American Floral Services (AFS) is a well-established and prosperous business. The company, however, doesn't want to maintain its market position - it wants to improve it. That's the reason behind its enterprise-wide IT initiative.
Byers also credits AFS' interest in the supply chain to a pervasive industry trend: consolidation. Recently, the floral industry has undergone significant changes, particularly in the supply chain. Large companies have been buying top retail stores to start florist chains; growers, wholesalers, and importers have been consolidating the supply chain; dot.com start-ups have been taking business from brick-and-mortar operations. Byers describes this phenomenon as "disintermediating" retailers, an attempt to leave florists adrift, but unite consumers with the back end of the supply chain.
"At AFS, we do not believe that the total collapse of the supply chain will occur. For example, you could wait until 3:00 p.m. to order a custom floral arrangement and still have it delivered by the end of the day. That floral arrangement is a custom-manufactured product - it's not just sitting somewhere waiting to ship. Someone has to remove the flowers from the coolers to allow the petals to open, prep them, and arrange them. For these reasons, the direct-ship model [from grower to consumer] will never work."
Enterprise Supply Chain Management
AFS is fortunate that it can extend its floral industry expertise into the management of its enterprise supply chain. The company also runs a mail order catalog business with garden- and plant-related products: business forms, custom imprint products, giftware, tools, aprons, and customized gift baskets. Currently, the company has approximately 1,500 SKUs (stock keeping units) which it distributes from its six domestically located distribution centers (DCs). Back office operations are run from the same Oklahoma City location as the business-to-business services.
To manage the enterprise, AFS uses a suite of products from Lawson Software (St. Paul, MN), a provider of Web-deployable, enterprise-wide, client/server business applications. Specifically, AFS runs the Lawson Software enterprise resource planning (ERP) system in the Oklahoma City office, and Lawson warehouse management systems (WMS) in the six DCs. The ERP system also hosts a number of modules, including human resources (HR), financials, and accounts payable. As orders come into the call center, they are routed to the proper systems until picking, packing, shipping, and billing have all been fulfilled.
Partnering With Retailers
Because AFS focuses on retail store operations, it pays particular attention to technologies that retailers are using. The company has established flexible hardware guidelines that allow AFS florists to work with scalable and customizable solutions, yet still maintain a consistency among all AFS affiliates.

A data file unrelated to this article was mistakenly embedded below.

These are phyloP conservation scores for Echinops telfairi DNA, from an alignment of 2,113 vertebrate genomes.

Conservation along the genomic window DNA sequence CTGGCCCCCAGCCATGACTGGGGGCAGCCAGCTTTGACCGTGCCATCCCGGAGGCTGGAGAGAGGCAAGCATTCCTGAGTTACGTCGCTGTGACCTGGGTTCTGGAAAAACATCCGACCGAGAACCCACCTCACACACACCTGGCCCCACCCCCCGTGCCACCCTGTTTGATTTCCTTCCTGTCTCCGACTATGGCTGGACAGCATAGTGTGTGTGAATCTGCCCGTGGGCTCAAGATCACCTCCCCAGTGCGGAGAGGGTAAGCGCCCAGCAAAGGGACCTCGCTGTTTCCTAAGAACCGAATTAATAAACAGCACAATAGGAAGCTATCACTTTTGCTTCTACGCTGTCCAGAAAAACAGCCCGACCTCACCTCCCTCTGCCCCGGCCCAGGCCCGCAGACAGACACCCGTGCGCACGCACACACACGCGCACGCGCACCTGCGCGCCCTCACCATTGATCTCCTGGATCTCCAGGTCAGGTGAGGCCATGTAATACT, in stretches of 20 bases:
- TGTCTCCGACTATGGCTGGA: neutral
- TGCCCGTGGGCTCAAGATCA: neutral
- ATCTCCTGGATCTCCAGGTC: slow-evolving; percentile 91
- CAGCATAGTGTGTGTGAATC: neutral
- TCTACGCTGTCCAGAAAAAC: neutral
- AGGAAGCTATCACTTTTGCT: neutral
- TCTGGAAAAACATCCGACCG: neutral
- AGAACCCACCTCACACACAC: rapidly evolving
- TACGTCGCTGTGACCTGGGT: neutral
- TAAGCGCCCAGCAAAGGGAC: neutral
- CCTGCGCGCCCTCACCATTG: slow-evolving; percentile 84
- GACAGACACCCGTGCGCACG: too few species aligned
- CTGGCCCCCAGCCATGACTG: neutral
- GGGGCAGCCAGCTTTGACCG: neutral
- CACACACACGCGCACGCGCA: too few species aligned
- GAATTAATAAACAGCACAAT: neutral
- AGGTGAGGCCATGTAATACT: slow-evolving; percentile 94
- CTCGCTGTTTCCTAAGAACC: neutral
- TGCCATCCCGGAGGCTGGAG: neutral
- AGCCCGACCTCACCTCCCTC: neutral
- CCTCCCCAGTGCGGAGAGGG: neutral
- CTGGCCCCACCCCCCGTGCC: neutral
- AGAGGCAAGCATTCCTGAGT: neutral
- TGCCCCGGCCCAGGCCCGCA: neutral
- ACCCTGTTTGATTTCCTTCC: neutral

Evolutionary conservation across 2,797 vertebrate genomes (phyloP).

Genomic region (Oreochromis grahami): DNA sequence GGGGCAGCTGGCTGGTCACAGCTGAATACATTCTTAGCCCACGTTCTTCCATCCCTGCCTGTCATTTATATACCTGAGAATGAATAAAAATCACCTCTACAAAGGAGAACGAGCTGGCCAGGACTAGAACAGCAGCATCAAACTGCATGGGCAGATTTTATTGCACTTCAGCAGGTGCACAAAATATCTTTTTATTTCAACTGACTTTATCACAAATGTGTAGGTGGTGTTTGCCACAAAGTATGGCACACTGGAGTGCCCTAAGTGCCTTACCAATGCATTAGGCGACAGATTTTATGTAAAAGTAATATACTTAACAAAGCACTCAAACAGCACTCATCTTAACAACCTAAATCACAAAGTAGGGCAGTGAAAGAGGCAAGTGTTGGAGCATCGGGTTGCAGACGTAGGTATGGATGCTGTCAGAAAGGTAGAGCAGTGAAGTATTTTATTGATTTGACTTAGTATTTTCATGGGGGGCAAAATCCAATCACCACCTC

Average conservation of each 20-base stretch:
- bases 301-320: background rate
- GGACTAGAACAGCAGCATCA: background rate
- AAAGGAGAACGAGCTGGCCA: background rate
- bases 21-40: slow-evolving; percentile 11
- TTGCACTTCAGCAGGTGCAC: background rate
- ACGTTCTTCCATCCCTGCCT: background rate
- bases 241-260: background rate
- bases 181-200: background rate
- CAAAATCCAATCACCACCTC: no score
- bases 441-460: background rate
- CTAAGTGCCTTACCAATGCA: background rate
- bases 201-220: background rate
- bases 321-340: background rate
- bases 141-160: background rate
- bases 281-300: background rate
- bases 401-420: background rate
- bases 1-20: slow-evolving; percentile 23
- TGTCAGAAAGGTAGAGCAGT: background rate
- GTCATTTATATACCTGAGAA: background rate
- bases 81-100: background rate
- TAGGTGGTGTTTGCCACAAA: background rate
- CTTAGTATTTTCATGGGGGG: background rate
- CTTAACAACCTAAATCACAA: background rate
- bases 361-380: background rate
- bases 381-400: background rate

"We are fairly specific about hardware, cash drawers, and printers," comments Byers. "It is a fairly complex configuration, but one that all retailers, no matter what their size, can realistically install." The majority of the company's POS (point of sale) hardware comes from Dell, but retailers have the freedom to supplement stations with bar coding or scanning, for example.
All the POS stations offer data mining, but unusually, AFS as a company neither receives nor uses any of the collected data. Rather, AFS affiliates each use data mining to run their individual businesses. "Our florists are very specific about us not being in their databases," remarks Byers. "So, we offer them the tools to build their own databases that are rich in target marketing."
With the launch of the "Flower Channel," portal, however, data mining will no longer be absent from AFS. The company plans to use the portal to monitor activity and record analytics for the industry as a whole.
Technology, Flowers, And The Future
In accord with the "Flower Power" e-business initiative and the "Flower Channel" Web portal, AFS also has imminent plans for an online version of its catalog. "There's no question the catalog will go to the Web," says Byers, "but for now, we are focusing on the Flower Power program with our retailers. It's the biggest and most exciting IT project we've ever undertaken. Without its success, other installations don't make a lot of sense."
In the end, AFS sees its IT initiative in terms more important than just "e-commerce" or "Web presence." Rather, the company believes its overall success could hinge upon its technology strategies.
When asked to explain, Byers responds, "Three or four years from now, nobody is going to hype e-commerce. By then, it will be normal, everyday business - an enhancement to brick-and-mortar operations. We don't see e-commerce as a replacement, we see it as a new sales channel."
Other eager retailers will pay attention to AFS' vision. The company recognizes the Internet for what it is: a powerful and emerging tool for business. Many still view the Internet as an empty mark of presence, a business fad. Those individuals will be buying their spouses flowers from AFS's Web site - to ease the painful news of unemployment.
I can hear it now: "Honey, remember that e-commerce thing? Yes, yes. You did say it was the next big business trend - but anyway, there's something else we need to discuss "
Be smart. Think long and hard about your IT decisions. The future of your business (and your marriage) could depend on it.
Questions about this article? E-mail the author at DougC@corrypub.com.